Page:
The Lark Ascending
Concerto in F minor for coloratura soprano and orchestra, Op.82
Eine Alpensinfonie, Op.64
Krysia Osostowicz (violin)
Emily Hindrichs (soprano)
London Schools Symphony Orchestra
Reviewed by: Robert Matthew-Walker
Reviewed: 24 September, 2013
Venue: Barbican Hall, London
Despite what appears on the surface to be the best efforts of our current coalition government to remove virtually all aspects of art, including classical music, from the day-to-day experience of the country’s schoolchildren, on the evidence of this concert, so far as the capital is concerned, our musical scholars have the opportunity to reach a very high standard: the sadness is that their peers, unwilling or unable to take up an instrument, have virtually no chance of coming into contact with a significant part of their civilised universal heritage in terms of understanding the history of European classical music or how to listen to it.
With the possible exception of the Vaughan Williams, the best-known item on the programme, this concert brought the 100-plus members of the London Schools Symphony Orchestra face to face with little-known, unusual, and demanding repertoire, music which would certainly stretch the capital’s established major orchestras.
None of the three works in the programme ‘play themselves’, so to speak: the first half was a study in musical partnerships, or to put it popularly but incorrectly, in ‘accompanying’ soloists. In this regard, it was a pleasure to welcome Krysia Osotowicz in Vaughan Williams’s relatively early masterpiece, although when he completed this version in 1920, the composer was 48. Atmosphere is everything in this work, and the result was a performance of splendid ‘one-ness’ between soloist and orchestra – Osostowicz in superb form and blending admirably with her partners. Perhaps the initial entry of the woodwind was a shade – but only a shade – too loud, but the rich depth of the string tone (16 cellos!) against which it was heard was a rare treat, a wonderful sense of characterisation ‘recollected in tranquillity’ as it were. All in all, this was a memorable account.
Memorable, too, was the very rarely heard Coloratura Concerto by Glière, the orchestra only slightly bigger in terms of wind and percussion instruments for this piece. It is not a greatly significant work, but is extremely well balanced between orchestra and soloist, and the symmetry between them on this occasion was splendid. This may be a difficult work for the soloist to bring off convincingly – the absence of a text perhaps leading less musical members of the audience to wonder what the purpose of the piece was about – but Emily Hindrichs was indeed impressive. Perhaps one might have wished for a more consistently rich timbre throughout her range, if only for the musical thread of the solo part itself, but that is Glière’s fault: in writing for a coloratura, it is a mistake to take the voice below an octave above middle C too often and expect the same penetration as one hears consistently above the stave – Darius Milhaud’s Chansons de Ronsard shows how it should be done, with a far greater sense of melodic appeal – but in technical terms Hindrichs was outstandingly fine, excellently partnered by her young colleagues.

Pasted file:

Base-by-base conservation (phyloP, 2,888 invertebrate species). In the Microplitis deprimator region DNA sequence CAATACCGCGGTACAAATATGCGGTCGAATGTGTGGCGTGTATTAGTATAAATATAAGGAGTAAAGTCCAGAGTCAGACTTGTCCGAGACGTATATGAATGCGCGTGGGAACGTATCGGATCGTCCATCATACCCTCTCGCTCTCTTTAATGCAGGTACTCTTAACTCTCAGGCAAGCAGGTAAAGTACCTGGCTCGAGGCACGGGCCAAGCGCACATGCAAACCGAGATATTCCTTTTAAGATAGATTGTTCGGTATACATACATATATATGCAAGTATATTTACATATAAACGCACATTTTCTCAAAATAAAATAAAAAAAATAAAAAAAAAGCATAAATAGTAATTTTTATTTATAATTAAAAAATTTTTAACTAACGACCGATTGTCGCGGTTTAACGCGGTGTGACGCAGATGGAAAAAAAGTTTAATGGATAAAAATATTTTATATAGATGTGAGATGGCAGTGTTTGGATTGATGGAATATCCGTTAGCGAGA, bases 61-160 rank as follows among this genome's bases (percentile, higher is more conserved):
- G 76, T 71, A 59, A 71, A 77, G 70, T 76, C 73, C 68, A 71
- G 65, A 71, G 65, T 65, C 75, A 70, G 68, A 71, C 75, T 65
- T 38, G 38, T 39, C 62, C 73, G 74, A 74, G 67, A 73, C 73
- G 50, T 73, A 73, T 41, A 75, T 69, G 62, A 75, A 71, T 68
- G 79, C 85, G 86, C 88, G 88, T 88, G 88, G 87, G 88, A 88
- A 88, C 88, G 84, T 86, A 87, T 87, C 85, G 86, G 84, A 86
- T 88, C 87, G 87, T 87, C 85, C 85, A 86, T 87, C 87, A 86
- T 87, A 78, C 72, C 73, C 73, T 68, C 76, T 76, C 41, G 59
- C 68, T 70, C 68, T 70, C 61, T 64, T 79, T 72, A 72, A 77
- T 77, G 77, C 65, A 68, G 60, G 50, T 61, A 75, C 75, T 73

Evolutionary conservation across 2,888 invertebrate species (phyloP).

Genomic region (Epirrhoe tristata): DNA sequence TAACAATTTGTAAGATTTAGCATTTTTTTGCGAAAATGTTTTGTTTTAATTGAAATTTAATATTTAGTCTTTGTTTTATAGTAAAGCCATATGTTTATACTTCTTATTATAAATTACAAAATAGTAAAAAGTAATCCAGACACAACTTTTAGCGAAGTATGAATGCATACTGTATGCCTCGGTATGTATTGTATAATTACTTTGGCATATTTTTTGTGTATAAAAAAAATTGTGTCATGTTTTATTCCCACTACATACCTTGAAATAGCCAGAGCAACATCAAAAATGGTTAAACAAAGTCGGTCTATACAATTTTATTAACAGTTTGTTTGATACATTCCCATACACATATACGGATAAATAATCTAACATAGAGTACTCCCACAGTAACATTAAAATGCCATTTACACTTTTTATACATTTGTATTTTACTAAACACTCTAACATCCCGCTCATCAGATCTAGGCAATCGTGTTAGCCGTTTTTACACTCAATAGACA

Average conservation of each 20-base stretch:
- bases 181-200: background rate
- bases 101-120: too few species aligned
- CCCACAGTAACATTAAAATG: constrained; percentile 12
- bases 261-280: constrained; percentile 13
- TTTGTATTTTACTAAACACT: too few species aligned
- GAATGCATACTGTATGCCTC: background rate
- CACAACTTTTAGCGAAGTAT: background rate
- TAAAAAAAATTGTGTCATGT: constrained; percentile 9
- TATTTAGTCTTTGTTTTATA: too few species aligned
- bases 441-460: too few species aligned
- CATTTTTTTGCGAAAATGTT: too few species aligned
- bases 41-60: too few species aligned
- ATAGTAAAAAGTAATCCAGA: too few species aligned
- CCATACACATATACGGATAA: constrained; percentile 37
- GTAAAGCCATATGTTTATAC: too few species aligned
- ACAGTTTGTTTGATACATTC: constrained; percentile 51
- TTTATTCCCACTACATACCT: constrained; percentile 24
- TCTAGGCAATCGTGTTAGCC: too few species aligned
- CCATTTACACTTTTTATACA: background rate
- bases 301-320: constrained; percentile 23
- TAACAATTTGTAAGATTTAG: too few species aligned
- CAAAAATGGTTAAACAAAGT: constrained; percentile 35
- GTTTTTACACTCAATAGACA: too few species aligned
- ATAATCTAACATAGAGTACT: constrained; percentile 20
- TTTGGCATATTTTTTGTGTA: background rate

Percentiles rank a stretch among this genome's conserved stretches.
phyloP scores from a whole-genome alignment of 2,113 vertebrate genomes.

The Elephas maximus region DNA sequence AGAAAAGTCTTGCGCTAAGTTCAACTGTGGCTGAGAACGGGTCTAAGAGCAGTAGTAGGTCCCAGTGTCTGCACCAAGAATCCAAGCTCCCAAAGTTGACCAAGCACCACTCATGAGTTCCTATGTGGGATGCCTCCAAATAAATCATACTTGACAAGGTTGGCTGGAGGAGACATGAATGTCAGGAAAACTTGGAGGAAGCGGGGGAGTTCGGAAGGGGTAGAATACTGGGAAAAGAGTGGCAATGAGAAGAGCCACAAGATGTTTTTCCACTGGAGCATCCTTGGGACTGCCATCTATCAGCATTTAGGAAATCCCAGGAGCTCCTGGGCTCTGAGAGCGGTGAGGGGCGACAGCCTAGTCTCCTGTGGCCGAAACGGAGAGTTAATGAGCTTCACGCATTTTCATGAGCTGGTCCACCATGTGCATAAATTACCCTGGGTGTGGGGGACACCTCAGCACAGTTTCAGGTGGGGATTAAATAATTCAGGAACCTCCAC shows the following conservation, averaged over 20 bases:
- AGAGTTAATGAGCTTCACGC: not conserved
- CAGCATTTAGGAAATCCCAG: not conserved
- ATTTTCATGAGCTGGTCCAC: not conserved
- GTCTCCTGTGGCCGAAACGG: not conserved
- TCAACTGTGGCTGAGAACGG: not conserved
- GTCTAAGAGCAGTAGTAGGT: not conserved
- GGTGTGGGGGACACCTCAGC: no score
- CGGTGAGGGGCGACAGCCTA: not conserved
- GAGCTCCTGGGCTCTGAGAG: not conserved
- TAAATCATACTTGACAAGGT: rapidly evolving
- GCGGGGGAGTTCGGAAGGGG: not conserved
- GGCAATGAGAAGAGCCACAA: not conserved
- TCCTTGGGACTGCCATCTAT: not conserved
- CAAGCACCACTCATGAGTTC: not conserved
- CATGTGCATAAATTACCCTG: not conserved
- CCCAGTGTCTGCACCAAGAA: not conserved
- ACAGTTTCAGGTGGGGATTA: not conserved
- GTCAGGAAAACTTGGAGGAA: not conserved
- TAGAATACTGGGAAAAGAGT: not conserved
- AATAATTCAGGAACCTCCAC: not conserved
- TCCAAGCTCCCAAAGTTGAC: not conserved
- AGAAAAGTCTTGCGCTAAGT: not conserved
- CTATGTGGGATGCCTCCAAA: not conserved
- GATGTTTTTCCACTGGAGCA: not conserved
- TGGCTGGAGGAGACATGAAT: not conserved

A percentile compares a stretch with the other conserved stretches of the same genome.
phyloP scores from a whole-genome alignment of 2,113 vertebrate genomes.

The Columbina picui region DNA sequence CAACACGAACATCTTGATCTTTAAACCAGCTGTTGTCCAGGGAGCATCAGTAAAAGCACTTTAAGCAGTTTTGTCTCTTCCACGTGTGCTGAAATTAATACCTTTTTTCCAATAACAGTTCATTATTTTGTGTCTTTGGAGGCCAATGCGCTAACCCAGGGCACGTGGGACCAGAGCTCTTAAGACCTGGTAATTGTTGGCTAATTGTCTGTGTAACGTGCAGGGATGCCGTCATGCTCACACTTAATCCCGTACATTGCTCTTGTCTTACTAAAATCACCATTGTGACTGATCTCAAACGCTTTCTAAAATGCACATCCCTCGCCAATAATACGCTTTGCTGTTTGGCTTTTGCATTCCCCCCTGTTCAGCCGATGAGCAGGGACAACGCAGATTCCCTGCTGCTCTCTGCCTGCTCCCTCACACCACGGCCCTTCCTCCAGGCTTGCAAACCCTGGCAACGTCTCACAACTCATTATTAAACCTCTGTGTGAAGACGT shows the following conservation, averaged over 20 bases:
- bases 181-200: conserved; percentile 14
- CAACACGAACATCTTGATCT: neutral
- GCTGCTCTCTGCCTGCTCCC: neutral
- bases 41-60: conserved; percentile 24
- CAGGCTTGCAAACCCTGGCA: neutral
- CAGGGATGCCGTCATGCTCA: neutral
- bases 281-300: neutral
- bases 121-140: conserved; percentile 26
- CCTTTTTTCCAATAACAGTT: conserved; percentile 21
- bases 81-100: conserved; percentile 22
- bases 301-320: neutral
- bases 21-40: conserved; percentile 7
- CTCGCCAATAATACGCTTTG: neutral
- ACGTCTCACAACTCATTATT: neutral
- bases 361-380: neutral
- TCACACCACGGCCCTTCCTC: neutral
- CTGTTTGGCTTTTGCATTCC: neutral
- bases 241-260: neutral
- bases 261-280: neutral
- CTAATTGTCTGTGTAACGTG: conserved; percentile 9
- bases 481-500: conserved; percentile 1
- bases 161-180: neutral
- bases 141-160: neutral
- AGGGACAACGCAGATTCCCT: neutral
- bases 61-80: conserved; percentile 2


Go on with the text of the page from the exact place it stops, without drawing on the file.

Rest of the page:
Richard Strauss’s An Alpine Symphony (the English title preferred in the programme, though those schoolchildren taking German might have baulked at the choice) is an astonishingly original masterpiece, the great composer’s final leave-taking of the symphonic poem genre which he, above all others, had made his own. It is, additionally, a very difficult work to bring off both musically and technically, but this performance was in many ways wholly admirable and at times moving and most exciting.
In these latter regards, no praise is too high for the inspiring control of the conductor on this occasion. Peter Ash certainly had the measure of this great work, manifestly inspiring his players to give more than their best, individually and throughout each section of the orchestra. Timpani and percussion, especially, were astonishingly good, reinforcing and blending with the rest of the orchestra excellently – as, indeed, did the unseen offstage brass (sadly not called upon to take a bow at the end). This may not have been a wholly note-perfect or technically immaculate performance (in this work, it so rarely is, even from the best of orchestras), but in terms of application, commitment and genuine musicianship, as well as evincing a total belief in the score, this was a performance that would have earned the composer’s enthusiastic endorsement. The result was deeply impressive on many levels – no praise could be too high for the musicians’ dedication, or for Peter Ash’s control of his vast (circa 120-strong) orchestra. The Barbican Hall audience, with many young people in its ranks – fellow-pupils, no doubt, family and friends, perhaps not used to going to symphony concerts – was admirably silent throughout, enthralled by what they were witnessing. If this concert is the kind of thing London’s musical teenagers can produce – and it is – then there’s not much wrong with them, or their attitude to life.